All things considered, I would like to have a president who has a good grasp of modern science, including evolution.  I would be much more concerned to have a chief executive who has a general grasp of economics and a common sense understanding of foreign policy.  Meanwhile, I would like to see more scientists and science writers who are less contemptuous of people who do not fall into either of those categories.  I humbly suggest that this might advance the cause of science more than the former spiting on the latter. 

Perhaps Le Page should come to Northern State University and sit in on my class.  He might learn something. c 

Saturday, August 13, 2016

Evolutionary Explanations 3

I have been thinking more about the concept of play in animals.  I wrote this in a recent post:
The rabbits in my backyard sometimes leap at each other and seem to dance.  This may have some adaptive function, but it looks like simple fun.  A cat toying with a mouse is another example.  Good training for hunting, most likely; but a lot more fun for the one than the other.
Modern biology follows Aristotle’s lead in carefully distinguishing the explanations we offer in response to why questions.  If I am interpreting the behavior of the rabbits correctly, it is easy to answer the question “why do they behave this way?”  Because it’s fun.  In the case of the cat playing with a mouse, this seems almost certain.  Letting the mouse go and catching it again, over and over, isn’t something the predator does because it’s hungry.  Letting it go would risk losing a food resource, something the cat can afford because it is well fed.  It is playing for the sheer joy of it. 
Evolutionary explanations need be deployed when we ask a very different why question.  Why are these activities fun?  Here again the cat example seems unambiguous.  The animal is in training.  In the case of rabbits, I can only guess.  It didn’t look like mating behavior and I have no idea what the sex of the players was.  It probably has some social function, but I don’t know anything about social behavior among hares.  Almost certainly it has some evolutionary roots because I assume that what animals like always have such roots.  Why do we like vibrant colors?  The coevolution of herbivores and oranges explains that.  Why do we like the smell of cooking meats? 
The distinction between the evolutionary origins of our likes and dislikes and the motives for our actions is a very powerful one and it helps avoid one of the most frequent confusions when thinking about Darwinian explanations.  To say that my love for my wife and my children is an expression of adaptive dispositions is often interpreted to mean that my motives aren’t genuine.  What I really want is to get my genes into the next generation.  Even Ernst Mayr, one of the geniuses of the philosophy of biology, was guilty of this.  When a bird pretends to be injured in order to lead a predator away from her offspring, this is ultimately selfish.  She is promoting her own reproductive success.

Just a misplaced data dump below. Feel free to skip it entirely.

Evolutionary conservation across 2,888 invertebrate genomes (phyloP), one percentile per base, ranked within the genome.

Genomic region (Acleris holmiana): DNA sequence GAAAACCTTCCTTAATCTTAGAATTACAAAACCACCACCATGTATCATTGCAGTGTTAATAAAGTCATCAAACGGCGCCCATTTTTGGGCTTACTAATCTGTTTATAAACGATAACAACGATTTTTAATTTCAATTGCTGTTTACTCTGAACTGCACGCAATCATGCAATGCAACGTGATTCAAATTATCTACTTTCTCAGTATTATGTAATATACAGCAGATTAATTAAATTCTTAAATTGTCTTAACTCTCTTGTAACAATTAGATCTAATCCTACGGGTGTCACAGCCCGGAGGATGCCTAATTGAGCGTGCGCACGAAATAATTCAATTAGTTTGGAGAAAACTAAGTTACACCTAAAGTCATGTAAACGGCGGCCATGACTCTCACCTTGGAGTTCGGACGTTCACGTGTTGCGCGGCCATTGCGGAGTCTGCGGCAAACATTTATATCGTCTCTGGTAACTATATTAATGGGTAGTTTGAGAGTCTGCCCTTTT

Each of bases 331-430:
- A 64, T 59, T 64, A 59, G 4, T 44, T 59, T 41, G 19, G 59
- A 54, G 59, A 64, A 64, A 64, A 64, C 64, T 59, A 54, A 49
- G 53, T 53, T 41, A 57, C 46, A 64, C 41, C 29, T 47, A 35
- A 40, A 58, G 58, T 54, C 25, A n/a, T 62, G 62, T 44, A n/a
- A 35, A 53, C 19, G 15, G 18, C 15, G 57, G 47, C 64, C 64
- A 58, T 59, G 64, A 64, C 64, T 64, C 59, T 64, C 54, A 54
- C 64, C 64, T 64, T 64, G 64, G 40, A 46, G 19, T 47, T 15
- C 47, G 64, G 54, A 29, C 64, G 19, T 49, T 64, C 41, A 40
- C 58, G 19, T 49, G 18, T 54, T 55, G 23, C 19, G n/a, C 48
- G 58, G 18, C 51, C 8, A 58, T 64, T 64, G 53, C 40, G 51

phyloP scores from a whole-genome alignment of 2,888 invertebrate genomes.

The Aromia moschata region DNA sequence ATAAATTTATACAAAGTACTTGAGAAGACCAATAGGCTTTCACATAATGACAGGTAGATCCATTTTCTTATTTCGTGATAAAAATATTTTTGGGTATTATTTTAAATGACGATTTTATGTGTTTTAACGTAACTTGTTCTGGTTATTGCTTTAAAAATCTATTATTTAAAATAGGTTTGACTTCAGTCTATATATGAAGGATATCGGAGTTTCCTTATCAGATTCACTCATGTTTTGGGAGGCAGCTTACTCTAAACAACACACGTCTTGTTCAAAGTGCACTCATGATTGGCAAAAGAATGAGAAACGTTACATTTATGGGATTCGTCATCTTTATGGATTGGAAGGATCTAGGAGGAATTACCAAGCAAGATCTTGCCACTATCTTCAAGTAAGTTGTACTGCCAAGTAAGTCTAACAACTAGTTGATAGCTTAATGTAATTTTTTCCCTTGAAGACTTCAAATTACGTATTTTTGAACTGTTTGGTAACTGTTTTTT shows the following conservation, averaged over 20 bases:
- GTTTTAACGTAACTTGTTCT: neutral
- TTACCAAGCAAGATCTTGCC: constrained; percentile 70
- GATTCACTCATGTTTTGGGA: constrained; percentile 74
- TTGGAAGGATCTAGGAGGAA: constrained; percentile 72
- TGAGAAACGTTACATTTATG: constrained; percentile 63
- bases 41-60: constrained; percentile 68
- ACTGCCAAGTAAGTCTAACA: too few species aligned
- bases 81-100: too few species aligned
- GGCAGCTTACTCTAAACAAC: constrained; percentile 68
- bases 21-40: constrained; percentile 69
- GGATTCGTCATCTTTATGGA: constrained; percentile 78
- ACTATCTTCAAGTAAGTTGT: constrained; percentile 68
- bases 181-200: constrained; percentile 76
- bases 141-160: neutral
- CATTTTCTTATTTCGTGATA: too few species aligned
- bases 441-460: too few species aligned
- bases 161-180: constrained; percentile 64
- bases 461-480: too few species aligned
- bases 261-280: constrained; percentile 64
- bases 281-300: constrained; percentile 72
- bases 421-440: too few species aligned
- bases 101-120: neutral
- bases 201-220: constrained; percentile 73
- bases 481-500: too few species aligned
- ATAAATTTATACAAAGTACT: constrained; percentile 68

This is nonsense.  Were I not descended from a very long line of sexually reproducing animals, I would be very unlikely to be capable of any kind of love.  Because I am so descended, I am capable of such motives.  The latter serve their evolutionary purpose so effectively precisely because they are genuine.  Whatever I was thinking about when I invited a young lady to a James Taylor concert, several decades ago, it wasn’t genetics.  When I tenderly cradled my infant son and daughter in my arms for the first time, I was acting entirely out of love. 
Evolutionary biology is not reductionist.  It is expansionist.  It interprets human and non-human behaviors by reference to a number of robust dimensions, none of which can be reduced to the others.  Those dimension include psychology and physiology, neurons and neurosis.  Some of those dimensions extend backward into the deep past.  Rabbits breed like rabbits and that is why there are so many of them.  This afternoon in my back yard they were just having a rocking good time.  

Wednesday, August 3, 2016

Research Committee 12 Panel at Poznan

This post is a report on the panel I chaired at the 24th World Congress of Political Science.  We met in Poznan, Poland from July 23 to 28.  I begin by saying that, however much I regret missing Istanbul (the original site of the conference), Poznan was simply wonderful.  The town boasts a large square bristling with restaurants at the base of colorful buildings.  The buildings are narrow (a consequence, I was told, of old tax laws) which increases the variety and ornamentation.  In the center is a town hall built in Renaissance times.  It is hard to tell how old anything is because the square was largely rebuilt after WWII.  The exchange rate was about four zloty to the dollar, which was very favorable.  My wife, my friends Ron and Tamina White, and I had each a superb main course lubricated with two liters of red wine for about 35 bucks.  I should also mention that a bar in the Northwest corner of the square had marvelous lemon vodka shots for 4 zloty each.  If you want a charming European vacation just now, I recommend Poland. 
My panel for Research Committee 12 was Biology and Politics.  Jerzy Wiatr (your-zee vie-at) was cochair and discussant.  I presented a paper-The Darwinian Dynamic of Aristotelian Political Animals.  Ron White presented Evolutionary Leadership, Evolutionary Ethics, and Redistribution.  Christoph Meisselbach presented some of the work from his dissertation: The Evolution of Cooperation and Cohesion: Social Capital Theory and Its Anthropological Foundations.  Janna Merrick presented The Politics of Death: The impact of Agenda Setting, Media Framing and Negative Campaigning in Mobilizing Political Recognition of Physician Assistance in Dying